Discusses key economic indicators and trade statistics, which countries are dominant in the market, the U.S. market share, the political situation if relevant, the top reasons why U.S. companies should consider exporting to this country, and other issues that affect trade, e.g., terrorism, currency devaluations, trade agreements.
Last Published: 11/29/2017

Moldova is a small, landlocked nation of 3 million considered the poorest country in Europe with a per capita GDP of USD 1,848 (2015).  Agriculture and food industry dominate the economy, with remittances playing a major role – at times a quarter of the annual GDP – in fueling consumption.  As the economy has been opening up since the country’s independence, foreign trade has been growing considerably.

After a 0.5% recession in 2015, the economy grew 4.5% in 2016 on the back of a recovery in agriculture and strong consumption.  After a politically turbulent 2015, the government installed in January 2016 was able to contain the fallout from a massive banking fraud resulting in the bankruptcy of large banks with reforms done at the the National Bank of Moldova.  Further steps by the new cabinet to reform the judiciary, public administration, bank supervision, and regulatory transparency helped restore donor support and secure a three-year IMF program worth about USD 180 million.  Anticipated 2017 growth rates hover between 3% and 4.5%.

Moldova has been the target of a number of Russian trade restrictions since 2006 and as a result significantly decreased its reliance on historically traditional markets in the Commonwealth of Independent States (CIS), shifting toward European countries and expanding the geography of its trade.

A member of the WTO since 2001, Moldova has signed free trade agreements with countries of the former Soviet Union.  In December 2006, Moldova joined the Central European Free Trade Agreement (CEFTA).  In June 2014, Moldova and the EU signed an Association Agreement (AA).  Part of the AA is the creation of a Deep and Comprehensive Free Trade Area (DCFTA) over a period of ten years. The DCFTA removes most import duties and supports regulatory harmonization between Moldova and the EU.  Also, Moldova has a Free Trade Area (FTA) Agreement signed with Turkey.

Moldova benefits from its proximity to two large markets: the European Union, which absorbs over 60% of the country’s exports, and the Russia-dominated CIS, accounting for almost a quarter of Moldovan exports.  In a breakdown of top ten export markets by country in 2016, Romania was first (25.1%), followed by Russia (11.4%), Italy (9.7%), Germany (6.2%), the UK (5.6%), Belarus (5.1%), Bulgaria (3.7%), Poland (3.6%), Turkey (3.0%) and Ukraine (2.4%).  The primary exports were food and beverage,  agricultural produce, apparel, and transport equipment.  As Russia has been recently showing signs of partially lifting restrictions, exports toward the East may grow.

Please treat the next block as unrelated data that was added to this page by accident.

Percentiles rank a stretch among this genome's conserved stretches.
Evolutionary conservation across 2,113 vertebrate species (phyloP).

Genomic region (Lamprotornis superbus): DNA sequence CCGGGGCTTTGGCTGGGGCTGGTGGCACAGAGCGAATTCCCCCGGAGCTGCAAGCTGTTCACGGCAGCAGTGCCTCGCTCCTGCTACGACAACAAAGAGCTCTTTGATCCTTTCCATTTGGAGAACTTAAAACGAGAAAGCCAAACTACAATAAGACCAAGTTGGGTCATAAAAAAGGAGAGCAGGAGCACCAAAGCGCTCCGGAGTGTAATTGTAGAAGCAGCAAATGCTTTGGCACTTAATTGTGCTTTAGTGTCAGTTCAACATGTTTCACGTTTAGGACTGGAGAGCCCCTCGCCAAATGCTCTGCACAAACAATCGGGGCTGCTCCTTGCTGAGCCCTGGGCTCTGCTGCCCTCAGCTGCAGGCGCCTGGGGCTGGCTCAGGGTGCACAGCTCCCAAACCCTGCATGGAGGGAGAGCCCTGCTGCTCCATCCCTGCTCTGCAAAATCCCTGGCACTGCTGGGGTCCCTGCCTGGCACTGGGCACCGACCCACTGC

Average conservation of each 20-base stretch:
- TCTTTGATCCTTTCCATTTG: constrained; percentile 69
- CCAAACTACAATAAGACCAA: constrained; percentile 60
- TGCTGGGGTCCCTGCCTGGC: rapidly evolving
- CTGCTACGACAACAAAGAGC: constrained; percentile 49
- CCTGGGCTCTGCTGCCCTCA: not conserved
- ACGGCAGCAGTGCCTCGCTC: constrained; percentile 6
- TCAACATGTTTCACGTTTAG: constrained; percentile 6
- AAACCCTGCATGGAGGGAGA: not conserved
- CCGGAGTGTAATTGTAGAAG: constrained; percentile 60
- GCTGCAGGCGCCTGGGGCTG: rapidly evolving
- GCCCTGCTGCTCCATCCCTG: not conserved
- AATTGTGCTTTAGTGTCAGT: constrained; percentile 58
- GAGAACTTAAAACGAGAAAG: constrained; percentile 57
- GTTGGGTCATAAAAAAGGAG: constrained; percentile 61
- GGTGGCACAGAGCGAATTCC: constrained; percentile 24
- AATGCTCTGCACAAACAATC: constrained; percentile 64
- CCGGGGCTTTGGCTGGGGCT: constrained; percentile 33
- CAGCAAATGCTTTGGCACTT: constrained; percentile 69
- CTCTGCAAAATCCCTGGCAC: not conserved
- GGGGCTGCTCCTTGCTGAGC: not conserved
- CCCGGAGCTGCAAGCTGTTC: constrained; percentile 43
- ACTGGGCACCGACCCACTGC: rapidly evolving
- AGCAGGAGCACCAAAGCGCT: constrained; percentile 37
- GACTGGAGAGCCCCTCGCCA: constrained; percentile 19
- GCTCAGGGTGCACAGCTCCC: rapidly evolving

Moldova’s main imports are energy resources, natural gas, petroleum products, machinery, vehicles, and chemicals.  Most consumer goods are also imported from abroad, as are most inputs.

The government does not control the separatist region of Transnistria, a sliver of land on the Eastern border with Ukraine.  Although the region maintains a separate monetary unit, its own army and customs, businesses on both sides engage in economic cooperation.  Negotiations have been held under the so-called “5+2” format (Moldova, Transnistria, OSCE, Russia and Ukraine + U.S. and EU) to find a settlement.  While there were no resumption of hostilities since 1992, relations between the two sides remain contentious.

Prepared by our U.S. Embassies abroad. With its network of 108 offices across the United States and in more than 75 countries, the U.S. Commercial Service of the U.S. Department of Commerce utilizes its global presence and international marketing expertise to help U.S. companies sell their products and services worldwide. Locate the U.S. Commercial Service trade specialist in the U.S. nearest you by visiting http://export.gov/usoffices.